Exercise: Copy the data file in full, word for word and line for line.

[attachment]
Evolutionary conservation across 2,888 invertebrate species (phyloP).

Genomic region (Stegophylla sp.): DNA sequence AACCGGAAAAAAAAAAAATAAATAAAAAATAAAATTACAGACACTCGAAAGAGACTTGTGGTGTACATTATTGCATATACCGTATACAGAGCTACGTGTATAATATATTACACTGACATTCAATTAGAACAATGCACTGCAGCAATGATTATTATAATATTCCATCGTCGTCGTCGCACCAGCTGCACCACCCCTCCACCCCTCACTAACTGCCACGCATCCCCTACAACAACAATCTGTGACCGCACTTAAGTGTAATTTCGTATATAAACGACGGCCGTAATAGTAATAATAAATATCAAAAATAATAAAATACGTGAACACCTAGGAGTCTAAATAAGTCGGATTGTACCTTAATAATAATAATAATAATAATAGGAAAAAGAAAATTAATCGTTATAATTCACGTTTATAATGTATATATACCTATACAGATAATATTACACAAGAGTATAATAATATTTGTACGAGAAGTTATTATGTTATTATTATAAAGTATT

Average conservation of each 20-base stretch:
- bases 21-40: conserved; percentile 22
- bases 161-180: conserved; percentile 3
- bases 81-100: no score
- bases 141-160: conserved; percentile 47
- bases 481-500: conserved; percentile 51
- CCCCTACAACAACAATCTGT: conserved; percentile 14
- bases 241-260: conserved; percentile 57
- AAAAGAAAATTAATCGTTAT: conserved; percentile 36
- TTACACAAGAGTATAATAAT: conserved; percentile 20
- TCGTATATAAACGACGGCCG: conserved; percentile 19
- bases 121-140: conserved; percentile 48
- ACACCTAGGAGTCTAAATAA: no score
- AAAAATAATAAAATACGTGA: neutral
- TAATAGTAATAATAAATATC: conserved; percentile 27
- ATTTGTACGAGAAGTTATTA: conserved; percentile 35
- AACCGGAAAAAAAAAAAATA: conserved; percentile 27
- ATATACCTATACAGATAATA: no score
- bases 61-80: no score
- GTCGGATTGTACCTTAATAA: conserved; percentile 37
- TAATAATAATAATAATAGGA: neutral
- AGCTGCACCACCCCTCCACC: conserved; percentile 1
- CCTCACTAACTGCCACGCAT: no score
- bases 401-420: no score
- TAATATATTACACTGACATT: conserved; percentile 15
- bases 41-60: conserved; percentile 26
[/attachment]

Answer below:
Evolutionary conservation across 2,888 invertebrate species (phyloP).

Genomic region (Stegophylla sp.): DNA sequence AACCGGAAAAAAAAAAAATAAATAAAAAATAAAATTACAGACACTCGAAAGAGACTTGTGGTGTACATTATTGCATATACCGTATACAGAGCTACGTGTATAATATATTACACTGACATTCAATTAGAACAATGCACTGCAGCAATGATTATTATAATATTCCATCGTCGTCGTCGCACCAGCTGCACCACCCCTCCACCCCTCACTAACTGCCACGCATCCCCTACAACAACAATCTGTGACCGCACTTAAGTGTAATTTCGTATATAAACGACGGCCGTAATAGTAATAATAAATATCAAAAATAATAAAATACGTGAACACCTAGGAGTCTAAATAAGTCGGATTGTACCTTAATAATAATAATAATAATAATAGGAAAAAGAAAATTAATCGTTATAATTCACGTTTATAATGTATATATACCTATACAGATAATATTACACAAGAGTATAATAATATTTGTACGAGAAGTTATTATGTTATTATTATAAAGTATT

Average conservation of each 20-base stretch:
- bases 21-40: conserved; percentile 22
- bases 161-180: conserved; percentile 3
- bases 81-100: no score
- bases 141-160: conserved; percentile 47
- bases 481-500: conserved; percentile 51
- CCCCTACAACAACAATCTGT: conserved; percentile 14
- bases 241-260: conserved; percentile 57
- AAAAGAAAATTAATCGTTAT: conserved; percentile 36
- TTACACAAGAGTATAATAAT: conserved; percentile 20
- TCGTATATAAACGACGGCCG: conserved; percentile 19
- bases 121-140: conserved; percentile 48
- ACACCTAGGAGTCTAAATAA: no score
- AAAAATAATAAAATACGTGA: neutral
- TAATAGTAATAATAAATATC: conserved; percentile 27
- ATTTGTACGAGAAGTTATTA: conserved; percentile 35
- AACCGGAAAAAAAAAAAATA: conserved; percentile 27
- ATATACCTATACAGATAATA: no score
- bases 61-80: no score
- GTCGGATTGTACCTTAATAA: conserved; percentile 37
- TAATAATAATAATAATAGGA: neutral
- AGCTGCACCACCCCTCCACC: conserved; percentile 1
- CCTCACTAACTGCCACGCAT: no score
- bases 401-420: no score
- TAATATATTACACTGACATT: conserved; percentile 15
- bases 41-60: conserved; percentile 26